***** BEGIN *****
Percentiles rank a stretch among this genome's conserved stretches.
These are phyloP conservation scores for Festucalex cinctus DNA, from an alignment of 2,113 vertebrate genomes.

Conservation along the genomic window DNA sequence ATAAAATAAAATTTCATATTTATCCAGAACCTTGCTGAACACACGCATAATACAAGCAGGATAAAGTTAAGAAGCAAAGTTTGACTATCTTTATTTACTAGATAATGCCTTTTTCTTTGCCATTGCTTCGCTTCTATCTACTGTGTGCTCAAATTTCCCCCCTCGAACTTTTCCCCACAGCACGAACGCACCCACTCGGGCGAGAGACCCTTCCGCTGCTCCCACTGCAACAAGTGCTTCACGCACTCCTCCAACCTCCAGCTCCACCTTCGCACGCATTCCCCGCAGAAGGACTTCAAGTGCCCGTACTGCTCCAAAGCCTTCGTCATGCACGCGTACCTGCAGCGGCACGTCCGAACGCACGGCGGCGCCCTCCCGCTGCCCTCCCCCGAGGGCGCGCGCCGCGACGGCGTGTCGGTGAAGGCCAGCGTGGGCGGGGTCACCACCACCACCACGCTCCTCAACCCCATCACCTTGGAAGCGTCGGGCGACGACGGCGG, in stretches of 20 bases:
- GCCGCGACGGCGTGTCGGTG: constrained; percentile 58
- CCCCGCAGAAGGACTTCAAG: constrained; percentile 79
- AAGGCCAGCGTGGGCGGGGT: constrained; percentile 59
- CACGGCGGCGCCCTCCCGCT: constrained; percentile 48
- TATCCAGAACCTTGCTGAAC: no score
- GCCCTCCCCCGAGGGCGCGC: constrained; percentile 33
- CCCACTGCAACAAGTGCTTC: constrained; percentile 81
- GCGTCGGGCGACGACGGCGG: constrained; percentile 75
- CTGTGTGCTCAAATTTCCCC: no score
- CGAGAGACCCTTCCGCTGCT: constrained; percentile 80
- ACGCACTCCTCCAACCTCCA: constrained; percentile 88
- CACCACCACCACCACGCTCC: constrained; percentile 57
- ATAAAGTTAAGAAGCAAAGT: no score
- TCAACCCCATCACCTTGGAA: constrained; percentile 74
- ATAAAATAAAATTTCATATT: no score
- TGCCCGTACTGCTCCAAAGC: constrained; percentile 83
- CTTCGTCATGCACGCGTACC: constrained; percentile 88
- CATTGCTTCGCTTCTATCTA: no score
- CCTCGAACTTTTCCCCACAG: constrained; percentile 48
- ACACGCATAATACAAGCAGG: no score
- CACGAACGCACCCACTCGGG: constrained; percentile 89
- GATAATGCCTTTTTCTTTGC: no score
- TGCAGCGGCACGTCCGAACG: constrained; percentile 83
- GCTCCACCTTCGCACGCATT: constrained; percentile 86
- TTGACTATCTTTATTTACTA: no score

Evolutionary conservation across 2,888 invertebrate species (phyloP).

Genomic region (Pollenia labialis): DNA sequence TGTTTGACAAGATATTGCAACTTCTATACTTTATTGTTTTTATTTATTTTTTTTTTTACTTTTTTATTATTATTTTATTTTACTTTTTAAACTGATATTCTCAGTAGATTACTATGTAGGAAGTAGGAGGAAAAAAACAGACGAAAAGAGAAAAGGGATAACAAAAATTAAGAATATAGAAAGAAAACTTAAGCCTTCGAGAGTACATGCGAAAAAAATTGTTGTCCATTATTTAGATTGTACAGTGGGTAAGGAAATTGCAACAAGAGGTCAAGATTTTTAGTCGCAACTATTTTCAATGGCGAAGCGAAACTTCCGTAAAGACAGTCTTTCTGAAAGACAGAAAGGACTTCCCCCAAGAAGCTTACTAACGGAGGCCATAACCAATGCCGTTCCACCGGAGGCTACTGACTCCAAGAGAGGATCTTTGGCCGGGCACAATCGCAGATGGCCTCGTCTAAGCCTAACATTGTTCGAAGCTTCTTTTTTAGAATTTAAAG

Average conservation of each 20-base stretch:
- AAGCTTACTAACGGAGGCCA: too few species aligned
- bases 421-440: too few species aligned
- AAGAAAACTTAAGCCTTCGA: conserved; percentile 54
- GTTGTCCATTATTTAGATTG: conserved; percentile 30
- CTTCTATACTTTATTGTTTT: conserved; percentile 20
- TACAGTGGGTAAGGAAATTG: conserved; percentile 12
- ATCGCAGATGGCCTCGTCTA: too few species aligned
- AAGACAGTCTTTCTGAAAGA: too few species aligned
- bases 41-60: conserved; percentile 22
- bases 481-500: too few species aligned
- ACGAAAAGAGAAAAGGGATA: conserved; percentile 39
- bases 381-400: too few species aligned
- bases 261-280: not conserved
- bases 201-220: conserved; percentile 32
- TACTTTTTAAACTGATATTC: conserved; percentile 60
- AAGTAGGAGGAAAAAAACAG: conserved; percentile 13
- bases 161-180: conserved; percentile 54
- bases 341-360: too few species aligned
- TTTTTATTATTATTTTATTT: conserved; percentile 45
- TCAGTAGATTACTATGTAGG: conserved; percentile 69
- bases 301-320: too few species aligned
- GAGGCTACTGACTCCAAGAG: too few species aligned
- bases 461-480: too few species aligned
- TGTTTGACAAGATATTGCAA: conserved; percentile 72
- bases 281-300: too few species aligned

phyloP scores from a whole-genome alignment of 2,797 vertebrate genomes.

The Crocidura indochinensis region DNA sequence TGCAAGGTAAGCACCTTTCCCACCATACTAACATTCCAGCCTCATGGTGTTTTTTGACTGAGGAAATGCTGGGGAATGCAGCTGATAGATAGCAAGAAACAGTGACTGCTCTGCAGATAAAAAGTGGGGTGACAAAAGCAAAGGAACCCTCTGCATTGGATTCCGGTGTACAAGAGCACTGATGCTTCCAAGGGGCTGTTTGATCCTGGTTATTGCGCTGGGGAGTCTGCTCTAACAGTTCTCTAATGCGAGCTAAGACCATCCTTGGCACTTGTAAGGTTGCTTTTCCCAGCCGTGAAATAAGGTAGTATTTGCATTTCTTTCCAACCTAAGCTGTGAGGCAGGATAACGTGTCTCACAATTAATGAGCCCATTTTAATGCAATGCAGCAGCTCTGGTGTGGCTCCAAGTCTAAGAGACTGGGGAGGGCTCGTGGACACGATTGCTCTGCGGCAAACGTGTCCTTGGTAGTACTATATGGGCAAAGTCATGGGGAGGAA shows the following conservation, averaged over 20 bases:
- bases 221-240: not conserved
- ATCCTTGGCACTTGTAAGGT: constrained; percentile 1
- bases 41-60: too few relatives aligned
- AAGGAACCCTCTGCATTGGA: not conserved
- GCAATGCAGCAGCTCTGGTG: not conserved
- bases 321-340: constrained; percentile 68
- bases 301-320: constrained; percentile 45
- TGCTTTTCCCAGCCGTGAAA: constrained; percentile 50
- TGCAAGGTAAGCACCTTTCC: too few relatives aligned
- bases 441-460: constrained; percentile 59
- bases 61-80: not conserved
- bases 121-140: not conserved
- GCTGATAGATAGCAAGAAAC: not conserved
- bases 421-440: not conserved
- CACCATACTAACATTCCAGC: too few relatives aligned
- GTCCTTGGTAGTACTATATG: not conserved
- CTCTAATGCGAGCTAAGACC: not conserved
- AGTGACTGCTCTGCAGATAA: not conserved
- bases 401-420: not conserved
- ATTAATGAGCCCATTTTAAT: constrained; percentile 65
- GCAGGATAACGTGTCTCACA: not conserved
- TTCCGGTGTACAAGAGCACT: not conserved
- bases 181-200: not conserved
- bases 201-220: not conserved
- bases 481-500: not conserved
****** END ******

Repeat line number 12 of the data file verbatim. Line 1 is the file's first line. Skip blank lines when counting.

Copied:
- CTGTGTGCTCAAATTTCCCC: no score